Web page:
“Akeem,” sung by the women of the ensemble, celebrates the birth in 2013 of Sydney’s first nephew and godson, Akeem Guillaume. As gentle as a lullaby, the words express joy and wonder at how the birth of one tiny baby can transform how we experience the world and give us hope for the future. But sometimes all we can do in the face of such a miracle is croon the baby’s name, over and over. Even just the name is music enough.
“Kouraj” envisions courage in an unexpected way. The first half of the piece, accompanied by percussion, repeatedly tells us to have courage and remain alert to the dangers of divided nations, cruelty, and those who persist in viewing others as enemies. True courage in such a world does not mean preparing to fight. Instead, it means having patience, learning to trust, and opening our hearts. At this point, the drums suddenly stop, and the music offers a lyrical vision of forgiveness and hope. Now when the drums return, they bring rhythms we can all dance to in peace—together.
Men in Blaque, a men’s ensemble established in 1997 at the University of California, Irvine, commissioned “Renmen, Renmen,” which they premiered in 2018. This piece evokes exactly the sort of courage needed—as it urges listeners, tentatively at first and then with growing confidence—to just reach out and love. Sometimes doing so risks transgressing arbitrary categories, like nationality, race, class, and even language. Addressed to “citizens of the world,” this song begins in Creole, includes a verse in French, and repeats its main theme—Go on and love—in English. We must allow nothing to keep us from loving.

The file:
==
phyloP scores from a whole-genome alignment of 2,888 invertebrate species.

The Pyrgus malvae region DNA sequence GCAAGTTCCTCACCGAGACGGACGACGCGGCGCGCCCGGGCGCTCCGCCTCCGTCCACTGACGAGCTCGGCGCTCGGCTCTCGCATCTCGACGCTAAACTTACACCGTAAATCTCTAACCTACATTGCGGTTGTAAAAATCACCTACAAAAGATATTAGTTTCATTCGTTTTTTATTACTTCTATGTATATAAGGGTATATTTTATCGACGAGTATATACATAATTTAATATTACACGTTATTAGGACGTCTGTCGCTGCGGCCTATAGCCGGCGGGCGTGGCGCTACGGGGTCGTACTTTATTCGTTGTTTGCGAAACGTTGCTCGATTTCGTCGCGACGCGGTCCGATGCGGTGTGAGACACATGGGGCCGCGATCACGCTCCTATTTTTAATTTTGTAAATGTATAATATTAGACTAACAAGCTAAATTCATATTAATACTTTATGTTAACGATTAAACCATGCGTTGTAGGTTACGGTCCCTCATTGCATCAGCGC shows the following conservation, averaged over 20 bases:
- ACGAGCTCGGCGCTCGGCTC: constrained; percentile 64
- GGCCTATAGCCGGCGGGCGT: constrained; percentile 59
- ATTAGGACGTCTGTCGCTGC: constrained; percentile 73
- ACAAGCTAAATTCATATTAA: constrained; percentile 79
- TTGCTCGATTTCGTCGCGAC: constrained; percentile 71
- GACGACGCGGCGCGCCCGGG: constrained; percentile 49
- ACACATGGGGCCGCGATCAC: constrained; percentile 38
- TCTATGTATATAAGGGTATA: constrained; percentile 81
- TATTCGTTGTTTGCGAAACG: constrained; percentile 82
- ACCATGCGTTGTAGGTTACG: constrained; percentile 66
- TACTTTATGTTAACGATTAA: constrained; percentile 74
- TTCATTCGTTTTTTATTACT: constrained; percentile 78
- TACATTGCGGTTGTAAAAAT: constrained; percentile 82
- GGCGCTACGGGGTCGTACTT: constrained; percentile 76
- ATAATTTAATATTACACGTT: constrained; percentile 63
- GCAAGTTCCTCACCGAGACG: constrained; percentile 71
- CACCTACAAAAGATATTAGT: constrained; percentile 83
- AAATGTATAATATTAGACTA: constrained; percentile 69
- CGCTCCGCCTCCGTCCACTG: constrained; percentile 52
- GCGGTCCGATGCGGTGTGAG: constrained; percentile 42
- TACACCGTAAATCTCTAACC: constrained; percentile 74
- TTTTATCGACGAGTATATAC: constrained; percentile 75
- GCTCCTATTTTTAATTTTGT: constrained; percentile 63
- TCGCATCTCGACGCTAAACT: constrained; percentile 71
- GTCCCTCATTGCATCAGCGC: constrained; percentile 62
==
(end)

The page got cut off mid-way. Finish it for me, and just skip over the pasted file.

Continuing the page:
We close with the piece from which the title of our concerts was taken, and which sums up the spirit of so much of Sydney’s music – “Yon Monn Nouvo” (A World Anew). This piece features a double choir and invites all of us to join together to build a world anew. It quotes two Haitian proverbs about how we need each other, which have analogs in many cultures, and uses French, Haitian Creole, and made-up syllables in driving rhythms to create a rich diversity of sounds. Toward the end, the choir repeats the opening words, but the meter changes into a swirling dance, intensified by the piano and percussion. Yes, building a new world will take work, yet at the same time will create joy.
— Susan Wladaver-Morgan